For OpenGL ES you can notify the driver that an attachment is transient by marking the content as invalid using a call to glInvalidateFramebuffer() as the last "draw call" in the render pass.

Info

If you are writing applications using OpenGL ES 2.0 you must use glDiscardFramebufferExt() from the EXT_discard_framebufferextension, which all Mali GPUs support; glInvalidateFramebuffer() is only present in OpenGL ES 3.0 onwards.

For Vulkan set the storeOp for each transient attachment to VK_ATTACHMENT_STORE_OP_DONT_CARE. For additional efficiency the application can even avoid allocating physical backing memory for transient attachments by allocating the backing memory using VK_MEMORY_PROPERTY_LAZILY_ALLOCATED_BIT and constructing the VkImage with VK_IMAGE_USAGE_TRANSIENT_ATTACHMENT_BIT.

Handling packed depth-stencil

Depth and stencil attachments are commonly allocated together in memory using a packed pixel format, such as D24S8. Due to the packed nature of this format to get bandwidth savings for tile loads and stores you must read neither attachment during load, and write neither attachment during store.

To reliably get the best performance we therefore recommend:

  • If you only need a depth buffer allocate a depth-only format such as D24 or D24X8, and simply never attach a stencil attachment.
  • If you only need a stencil buffer allocate a stencil-only format such as S8, and then never attach a depth attachment.
  • If you use a packed depth-stencil attachment always attach both attachments, clear both attachments on load, and invalidate both attachments on store.
  • If you use a packed depth-stencil attachment and need to persist one of the attachments for use in a later render pass it is still worth invalidating the other at the end of the render pass as it may allow some bandwidth savings when using framebuffer compression.

Worked example

In the example below we consider a 3D game rendering pipeline which builds a frame from four component render passes.

  • FBO1 is an off-screen pass rendering a depth shadow map for a dynamic light source. It uses only a depth attachment.
  • FBO2 is an off-screen pass rendering a velocity buffer for motion blur. It uses color and depth attachments.
  • FBO3 is an off-screen pass implementing the main 3D render. It uses color, depth, and stencil attachments, and reads the output from FBO1 as an input texture.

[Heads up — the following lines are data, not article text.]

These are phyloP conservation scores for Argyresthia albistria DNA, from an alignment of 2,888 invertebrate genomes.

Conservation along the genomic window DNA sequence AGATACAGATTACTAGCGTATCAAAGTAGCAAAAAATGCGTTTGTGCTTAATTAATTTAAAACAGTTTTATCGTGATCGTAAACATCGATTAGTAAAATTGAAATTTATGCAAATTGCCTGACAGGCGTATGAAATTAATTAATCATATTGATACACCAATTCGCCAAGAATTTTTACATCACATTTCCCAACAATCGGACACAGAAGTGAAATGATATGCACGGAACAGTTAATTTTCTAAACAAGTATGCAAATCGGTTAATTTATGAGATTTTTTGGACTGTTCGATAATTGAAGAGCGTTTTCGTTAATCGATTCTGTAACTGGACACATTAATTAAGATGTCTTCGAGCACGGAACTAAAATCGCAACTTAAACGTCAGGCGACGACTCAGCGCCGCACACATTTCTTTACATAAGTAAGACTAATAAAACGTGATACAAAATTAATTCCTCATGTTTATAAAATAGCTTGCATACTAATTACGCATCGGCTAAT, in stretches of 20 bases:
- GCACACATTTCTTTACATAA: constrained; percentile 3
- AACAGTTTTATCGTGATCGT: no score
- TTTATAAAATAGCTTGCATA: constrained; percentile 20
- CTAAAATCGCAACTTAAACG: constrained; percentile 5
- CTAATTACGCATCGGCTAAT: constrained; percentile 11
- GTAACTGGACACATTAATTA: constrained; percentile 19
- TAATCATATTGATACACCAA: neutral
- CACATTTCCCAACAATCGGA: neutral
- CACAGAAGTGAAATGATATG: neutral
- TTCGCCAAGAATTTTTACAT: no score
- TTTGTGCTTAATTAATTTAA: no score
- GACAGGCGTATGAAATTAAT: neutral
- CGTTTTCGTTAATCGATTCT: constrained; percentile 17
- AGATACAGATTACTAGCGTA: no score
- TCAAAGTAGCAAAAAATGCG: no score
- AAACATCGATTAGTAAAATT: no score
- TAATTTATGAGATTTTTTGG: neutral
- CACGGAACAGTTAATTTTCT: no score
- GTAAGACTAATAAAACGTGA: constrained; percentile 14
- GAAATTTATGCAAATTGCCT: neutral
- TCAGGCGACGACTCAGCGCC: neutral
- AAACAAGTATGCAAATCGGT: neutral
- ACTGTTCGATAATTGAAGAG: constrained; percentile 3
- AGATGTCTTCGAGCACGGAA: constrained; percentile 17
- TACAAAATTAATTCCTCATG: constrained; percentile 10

• FBO0 is the final window render which performs some 2D post-processing, combining the outputs from FBO2 and FBO3 as input textures to implement a motion blur effect.

If we view this as a render pass data flow graph we get:

 

Each large box represents a single render pass, the smaller boxes to the left of each render pass represent input attachments in memory, and the smaller boxes to the right of each render pass represent the output attachments in memory. Arrows in to the top of each render pass represent attachments rendered earlier being used as textures in later passes.

Inefficient implementation

The abbreviated call sequence below is functional, including the minimal number of clears for correctness, but breaks all of our efficiency rules at least once:

// Start rendering the off-screen shadow map pass

glBindFramebuffer(2)

glClear(GL_DEPTH_BUFFER_BIT)

glDraw...(...)                      // Make some draws to FBO2

...

// Complete rendering the off-screen velocity pass

glBindFramebuffer(1)

glClear(GL_DEPTH_BUFFER_BIT)

glDraw...(...)                      // Make all draws to FBO1

...

// Complete rendering the off-screen shadow map pass

glBindFramebuffer(2)

glDraw...(...)                      // Make remaining draws to FBO2

...

// Complete rendering the off-screen main 3D pass

glBindFramebuffer(3)

glClear(GL_DEPTH_BUFFER_BIT | GL_STENCIL_BUFFER_BIT)

glDraw...(...)                      // Make all draws to FBO 3

...

// Complete rendering the window surface with motion blur

glBindFramebuffer(0)

glDraw...(...)                      // Make all draws to FBO0

eglSwapBuffers()                    // Finish the frame

 

If we revisit the render pass graph that this will create we can see a number of issues here:

 

Each light grey arrow represents some bandwidth saved by a clear or an invalidate, but each orange arrow represents some wasted bandwidth where an attachment is being read or written to main memory unnecessarily. This happens because:

  • FBO1 is being created as two hardware render passes because it is rendered as two distinct sets of API calls, separated by the rendering of FBO2.
  • FBO2 has redundant color read-backs because the color attachment is not cleared.
  • FBO2 has redundant depth write-backs because the depth attachment is not invalidated.
  • FBO3 has redundant color and stencil read-backs because the attachments are not cleared. Note that this effectively means that the depth data will also be read back, as it is stored interleaved with the stencil data in memory.
  • FBO3 has redundant depth and stencil write-backs because the attachments are not invalidated.

Info

Even though clears and invalidates are not present for FBO0, the default behavior of EGL window surfaces is to implicitly clear all window surface attachments at the start of the render pass and invalidate depth and stencil at the end, so explicit calls are not necessary.

If we assume the application is rendering all passes at 1080p, with 32bpp for color (RGBA8), depth (D24X8), and depth-stencil (D24S8), then the total wasted bandwidth in this case is:

frameCost = 1920 * 1080 * 4 * 6

          = 49.7 MB

... which is 2.99 GB/s at 60 FPS, a substantial fraction of the system memory bandwidth and energy budget wasted on completely unnecessary memory traffic. Framebuffer compression and other GPU optimizations, such as hidden surface removal, can help reduce this, but it is far better if the application removes the redundancy completely to guarantee that it has no overhead.